After winning the Europa League last season for the second consecutive time and securing a place in this season’s Champions League, 2015-16 was always going to be a massive campaign for Sevilla.
The Estadio Ramón Sánchez Pizjuán outfit has unfortunately become accustomed to losing its best players in recent history, with not even the return to Europe’s elite competition preventing this from happening over the summer.
While the allure of Barcelona was too much for Aleix Vidal to refuse, even with a six-month wait to be able to feature for the Spanish champions, the somewhat surprising loss of Carlos Bacca to AC Milan was more of a hammer blow.
Sevilla reacted quickly and decisively in an attempt to nullify the departure of the Colombian hitman, who had scored 49 times in two goal-laden seasons in Andalusia.
After a slow start that saw Unai Emery’s men fail to win any of their first five La Liga games, inconsistency and lowered expectations set in.
However, a much improved run of form since the end of November, where Sevilla have only lost one of their last 12 games, has seen the club back on track.
In attack, Bacca’s departure was clearly felt in the early days of the season, but the emergence of Kévin Gameiro as his replacement has softened the blow considerably.
Despite the summer arrivals of two international centre forwards, it has been the Frenchman that has most commonly made the number nine jersey his own this term and the 28-year-old has thrived in being given a chance to regularly play.
Nine La Liga goals in 12 starts is a solid return for Gameiro, who can play an important role in Emery’s men challenging for the top four again this season.
The striker shot into the widespread conscious with some scintillating displays for modest Lorient in Ligue 1 during his youth, where he boasted a strike rate of almost a goal every other game over three years.
Despite interest from overseas, Gameiro was snapped up by Paris Saint-Germain in 2011 but fell victim to the ever-increasing cohort of international stars attracted by the capital city side’s newfound wealth.
A 2013 switch to Sevilla promised and initially delivered more first-team football, with the Frenchman scoring 15 La Liga goals in his debut campaign in Spain.
However, Bacca’s rise to prominence last season saw Gameiro relegated to fringe status, with only seven league starts and almost three times as many appearances from the bench.
The sprightly attacker has clearly worked hard to be given his chance this season and looks like a centre forward full of confidence and attacking menace.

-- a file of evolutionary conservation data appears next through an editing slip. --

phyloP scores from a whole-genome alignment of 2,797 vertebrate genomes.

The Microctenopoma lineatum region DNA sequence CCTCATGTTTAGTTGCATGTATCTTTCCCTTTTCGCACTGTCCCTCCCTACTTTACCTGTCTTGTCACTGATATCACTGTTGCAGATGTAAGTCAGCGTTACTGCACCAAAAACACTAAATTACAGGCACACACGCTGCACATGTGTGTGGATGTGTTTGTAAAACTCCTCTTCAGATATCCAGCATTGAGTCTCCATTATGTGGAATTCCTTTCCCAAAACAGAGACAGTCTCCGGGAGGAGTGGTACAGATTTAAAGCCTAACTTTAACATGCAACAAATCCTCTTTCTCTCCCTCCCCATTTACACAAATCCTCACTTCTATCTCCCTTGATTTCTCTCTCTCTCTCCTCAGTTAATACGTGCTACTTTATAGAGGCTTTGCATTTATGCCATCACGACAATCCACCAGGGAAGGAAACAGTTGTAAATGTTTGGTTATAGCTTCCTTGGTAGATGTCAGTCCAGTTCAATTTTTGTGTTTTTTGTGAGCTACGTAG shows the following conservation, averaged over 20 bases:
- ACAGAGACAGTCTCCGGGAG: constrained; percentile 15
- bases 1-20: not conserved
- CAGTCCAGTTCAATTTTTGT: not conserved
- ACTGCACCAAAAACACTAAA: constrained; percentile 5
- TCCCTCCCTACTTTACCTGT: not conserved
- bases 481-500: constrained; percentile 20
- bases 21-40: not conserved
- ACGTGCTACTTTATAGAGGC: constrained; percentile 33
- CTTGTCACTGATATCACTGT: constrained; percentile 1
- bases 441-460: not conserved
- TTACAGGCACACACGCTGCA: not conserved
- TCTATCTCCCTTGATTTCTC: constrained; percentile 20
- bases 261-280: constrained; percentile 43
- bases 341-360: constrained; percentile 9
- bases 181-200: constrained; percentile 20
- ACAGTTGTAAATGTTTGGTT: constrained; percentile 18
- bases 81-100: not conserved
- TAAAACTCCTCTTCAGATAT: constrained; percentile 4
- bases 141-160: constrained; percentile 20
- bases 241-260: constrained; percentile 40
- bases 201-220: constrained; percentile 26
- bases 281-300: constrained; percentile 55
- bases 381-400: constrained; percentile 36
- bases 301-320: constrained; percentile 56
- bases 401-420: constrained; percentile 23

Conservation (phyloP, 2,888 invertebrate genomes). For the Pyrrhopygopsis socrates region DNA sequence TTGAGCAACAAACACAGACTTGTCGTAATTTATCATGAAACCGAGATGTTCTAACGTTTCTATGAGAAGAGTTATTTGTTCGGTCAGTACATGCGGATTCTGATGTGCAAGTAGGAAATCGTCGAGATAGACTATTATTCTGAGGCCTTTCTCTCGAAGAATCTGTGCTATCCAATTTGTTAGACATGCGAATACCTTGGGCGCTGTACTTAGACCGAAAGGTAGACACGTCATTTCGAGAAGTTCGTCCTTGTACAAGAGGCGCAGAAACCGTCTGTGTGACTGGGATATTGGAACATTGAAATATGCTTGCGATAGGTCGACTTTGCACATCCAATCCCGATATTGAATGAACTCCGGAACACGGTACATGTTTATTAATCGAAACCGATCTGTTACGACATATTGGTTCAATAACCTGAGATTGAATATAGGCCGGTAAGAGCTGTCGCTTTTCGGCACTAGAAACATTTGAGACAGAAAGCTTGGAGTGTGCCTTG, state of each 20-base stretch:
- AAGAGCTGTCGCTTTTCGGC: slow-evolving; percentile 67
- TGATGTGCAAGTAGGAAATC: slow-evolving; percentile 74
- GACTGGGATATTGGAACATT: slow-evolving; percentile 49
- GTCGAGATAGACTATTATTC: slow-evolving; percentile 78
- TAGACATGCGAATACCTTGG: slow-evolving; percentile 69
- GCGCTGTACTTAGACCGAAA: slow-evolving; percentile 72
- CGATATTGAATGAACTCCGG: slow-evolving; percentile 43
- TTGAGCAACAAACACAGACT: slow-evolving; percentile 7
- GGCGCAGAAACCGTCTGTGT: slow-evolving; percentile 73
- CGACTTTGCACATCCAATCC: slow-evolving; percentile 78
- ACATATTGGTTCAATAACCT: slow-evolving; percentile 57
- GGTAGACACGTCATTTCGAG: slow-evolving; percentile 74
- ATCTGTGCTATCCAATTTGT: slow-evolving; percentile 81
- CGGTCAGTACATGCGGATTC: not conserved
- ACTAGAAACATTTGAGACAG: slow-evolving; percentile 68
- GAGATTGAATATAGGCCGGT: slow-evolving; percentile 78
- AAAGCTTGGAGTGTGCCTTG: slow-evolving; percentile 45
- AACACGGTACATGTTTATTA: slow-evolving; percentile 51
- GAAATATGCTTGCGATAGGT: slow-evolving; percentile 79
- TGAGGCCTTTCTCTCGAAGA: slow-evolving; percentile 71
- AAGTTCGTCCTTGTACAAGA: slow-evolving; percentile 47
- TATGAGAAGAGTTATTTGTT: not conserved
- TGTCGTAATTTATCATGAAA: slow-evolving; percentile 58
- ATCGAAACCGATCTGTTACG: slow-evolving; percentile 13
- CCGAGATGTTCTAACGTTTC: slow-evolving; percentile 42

More composed than an unpredictable Immobile and with the movement to suit Sevilla’s style that Llorente lacks, Gameiro has thrived from the service of attacking midfielders Yevhen Konoplyanka, Éver Banega and Vitolo.
Such is his improvement at club level, France boss Didier Deschamps would be best advised to keep the 28-year-old in his thoughts ahead of next summer’s Euro 2016 competition on home soil.
Although talk of a return to the Les Bleus set-up has been largely non-existent, the example of Lassana Diarra’s reemergence shows the potential for a former international to be given a second chance.
Gameiro has eight international caps and one goal to his name, but his last outing for France was four years ago.
That said, despite the embarrassment of attacking riches at Deschamps’ disposal, the Sevilla forward would offer something slightly different to the national squad.
The likes of wonderkids Anthony Martial and Kingsley Coman will surely be included but largely play wide or in support roles, while Karim Benzema and Olivier Giroud offer more physical options in the number nine role.
However, Gameiro’s profile as an out-and-out poacher with excellent movement off the ball, remorseless finishing ability and pace in behind defences suggest that his skillset would offer France something that none of the other options, Martial possibly apart, automatically possess.
For the rest of the season, the most important thing for Gameiro is to continue playing and scoring for Sevilla, who are benefiting wholeheartedly from trusting a lethal centre forward that has not always been an automatic selection at club level over the last five years.